A strategically-placed relative has left Neil Record with the lowdown on how the euro crisis is perceived at the top table of European politics. Here's what he learned

My niece Emily is sitting excitedly in front of me choosing her starter. She is over for a couple of days from her job as an interpreter at the European Commission, and has just started reporting to me (in the strictest confidence, of course) her most exciting day so far - translating a lunch-time meeting between Angela Merkel and Nicolas Sarkozy in Brussels.

Nicolas, it is very important that we review now, in some detail, the various options open to us vis-à-vis the euro crisis, and understand fully some of the more unpleasant outcomes which the market may inflict on us, whatever our decisions. So far, I have had to give the German electorate a series of increasingly bad news, and both they and I feel that we have been caught somewhat unawares by the increasing gravity of the situation.

I have just completed an all-day briefing with the best brains in France on this topic (the ‘Enarques'), in which I asked them to brief me on all possible future paths the crisis could take - not just the politically attractive ones. I think you will find what they told me very interesting and somewhat unsettling.

Go on.

In summary, the Enarques see four basic possible outcomes. The first, and of course our preferred solution, is no default and no exit of any state from the euro-zone - but frankly most of the Enarques thought it was becoming increasingly unlikely. Every time new information emerges, the position worsens. While many of them thought that it might be possible in theory to maintain the political will for a comprehensive support regime, the economic damage that would be wrought on the fringe states might be too severe for their governments, (or, Chancellor, in the case of Greece, democracy) to survive such a sustained depression. Oh, and they also thought your own position, Chancellor, would be, comment dire, un peu fragile, given your electorate's evident shortening fuse on this topic.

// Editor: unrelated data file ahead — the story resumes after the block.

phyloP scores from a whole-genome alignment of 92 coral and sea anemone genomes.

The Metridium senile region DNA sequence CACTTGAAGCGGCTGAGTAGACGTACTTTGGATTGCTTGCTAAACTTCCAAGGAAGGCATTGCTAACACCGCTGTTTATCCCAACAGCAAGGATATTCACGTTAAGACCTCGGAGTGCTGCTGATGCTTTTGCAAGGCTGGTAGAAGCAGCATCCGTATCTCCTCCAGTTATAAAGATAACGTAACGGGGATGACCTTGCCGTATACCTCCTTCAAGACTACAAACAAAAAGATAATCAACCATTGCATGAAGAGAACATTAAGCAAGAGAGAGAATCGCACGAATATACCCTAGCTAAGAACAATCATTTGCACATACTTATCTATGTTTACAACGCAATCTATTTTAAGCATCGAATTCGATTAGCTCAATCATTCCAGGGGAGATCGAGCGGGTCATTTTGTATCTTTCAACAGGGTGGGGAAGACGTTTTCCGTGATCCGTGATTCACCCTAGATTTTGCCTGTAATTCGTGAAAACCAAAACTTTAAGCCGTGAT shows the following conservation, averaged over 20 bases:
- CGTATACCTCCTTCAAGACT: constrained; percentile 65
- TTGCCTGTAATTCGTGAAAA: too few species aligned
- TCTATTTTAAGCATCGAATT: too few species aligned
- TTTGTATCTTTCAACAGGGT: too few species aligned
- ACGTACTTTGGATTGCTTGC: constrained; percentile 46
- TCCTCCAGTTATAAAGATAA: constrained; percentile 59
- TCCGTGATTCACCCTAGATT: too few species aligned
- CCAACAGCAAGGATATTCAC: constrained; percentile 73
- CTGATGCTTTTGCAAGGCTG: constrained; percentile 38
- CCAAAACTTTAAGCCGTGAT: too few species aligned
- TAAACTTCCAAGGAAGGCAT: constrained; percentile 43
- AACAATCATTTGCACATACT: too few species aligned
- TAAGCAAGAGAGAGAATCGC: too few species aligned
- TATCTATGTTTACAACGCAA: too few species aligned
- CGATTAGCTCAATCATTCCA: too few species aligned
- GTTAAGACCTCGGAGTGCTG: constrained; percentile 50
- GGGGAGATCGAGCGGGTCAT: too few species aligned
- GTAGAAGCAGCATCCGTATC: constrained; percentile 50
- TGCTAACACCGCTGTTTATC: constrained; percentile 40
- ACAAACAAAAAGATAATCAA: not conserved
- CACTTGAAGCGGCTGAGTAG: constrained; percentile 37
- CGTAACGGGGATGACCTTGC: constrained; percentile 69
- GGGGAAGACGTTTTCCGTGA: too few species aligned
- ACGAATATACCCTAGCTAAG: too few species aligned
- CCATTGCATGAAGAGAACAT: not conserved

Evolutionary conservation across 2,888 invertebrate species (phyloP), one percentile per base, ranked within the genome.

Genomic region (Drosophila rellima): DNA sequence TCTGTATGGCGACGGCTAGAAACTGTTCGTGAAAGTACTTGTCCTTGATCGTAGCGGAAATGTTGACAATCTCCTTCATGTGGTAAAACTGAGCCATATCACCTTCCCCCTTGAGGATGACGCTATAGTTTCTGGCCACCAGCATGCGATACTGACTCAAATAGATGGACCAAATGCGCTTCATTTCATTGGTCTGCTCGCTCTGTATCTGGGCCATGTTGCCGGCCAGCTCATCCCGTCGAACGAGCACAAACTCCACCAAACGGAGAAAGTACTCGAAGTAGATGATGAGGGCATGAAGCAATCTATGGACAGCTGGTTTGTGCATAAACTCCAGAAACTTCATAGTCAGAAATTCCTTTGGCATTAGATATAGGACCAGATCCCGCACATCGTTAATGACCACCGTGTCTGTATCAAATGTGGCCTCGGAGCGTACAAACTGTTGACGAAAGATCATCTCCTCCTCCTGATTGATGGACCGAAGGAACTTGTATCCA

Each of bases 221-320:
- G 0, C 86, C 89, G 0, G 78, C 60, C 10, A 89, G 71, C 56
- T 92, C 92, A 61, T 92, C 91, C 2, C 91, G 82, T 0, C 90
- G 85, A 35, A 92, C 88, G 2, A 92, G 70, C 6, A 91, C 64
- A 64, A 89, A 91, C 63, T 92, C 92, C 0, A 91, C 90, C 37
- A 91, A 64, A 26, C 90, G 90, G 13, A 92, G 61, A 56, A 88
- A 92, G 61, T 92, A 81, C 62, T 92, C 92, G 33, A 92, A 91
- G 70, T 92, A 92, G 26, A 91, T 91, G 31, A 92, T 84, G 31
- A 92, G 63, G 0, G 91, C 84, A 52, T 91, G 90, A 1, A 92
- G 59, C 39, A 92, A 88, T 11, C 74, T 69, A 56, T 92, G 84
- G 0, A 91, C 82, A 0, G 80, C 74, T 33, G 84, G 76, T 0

Hmmm. What is the next option they considered?

The second one is the one the market is really fearful of - default of one or more of the most indebted states. Frankly, few investors in the non-bank market have much Greek debt, but they know that several of our largest banks have built up large holdings - too large, I now discover - and what is really worrying them is the implications of a default on the banking system.

Sorry to interrupt, Nicolas, but why do they have so much fringe euro-zone sovereign debt? From what my advisers have always told me, for sovereign debt financing to be non-inflationary, isn't it supposed to go into non-bank hands, like pension funds and insurance companies - in other words, long-term savers?

Nicolas: You're absolutely right, Chancellor, we were shocked when we discovered this, but it was, by then, too late. Banks normally stay away from long-term sovereign debt because it does not give them two characteristics they need - return (ie, a credit premium) and short-term interest rate exposure. It is pension funds and insurance companies that normally want long-dated and low-risk debt like sovereign bonds, to match against their liabilities. The bit we didn't spot was that the euro-zone bank regulation framework had insisted that all euro-denominated sovereign risk had a zero-risk capital weight on bank balance sheets! So when euro-zone banks realised that they could buy higher-yielding sovereign bonds and book the extra yield as additional ‘risk-free' profit, they piled in without further thought.

So just talk me through what your advisers said about the effect on the banking system of sovereign defaults.

You really want to hear?

Nicolas, we can't deal with this unless we open our eyes fully. Tell me.

The Enarques have calculated that if Greece defaults with a 40% recovery rate, euro-zone banks would suffer a €50bn pre-tax loss. While this might be manageable, given the resources available to the EFSF, it assumes that the support is forthcoming and, therefore, that systemic contagion is contained. Now, if, additionally, Portugal and Ireland default with a 50% recovery rate and Spain defaults with a 60% recovery rate, European bank losses would be in the order of €180bn. Given that total core tier 1 capital of euro-zone banks stands at €160bn, this represents a significant capital shortfall.

If Italy defaults with a 60% recovery rate, I don't think the combined fiscal power of our two countries could prevent a full-blown domino effect on the European, and, therefore, the world's banking system. A few Canadian, Australian and Far Eastern banks might survive without state help - everyone else would be in for help in one way or another. Oh, and the Enarques think there are only six or seven sovereigns (our two countries included) who can and/or will be prepared to materially contribute to that bail-out. They also think that the scale of the required fiscal transfer will sorely test the debt-raising powers of several of those.

I see. What are the other two outcomes?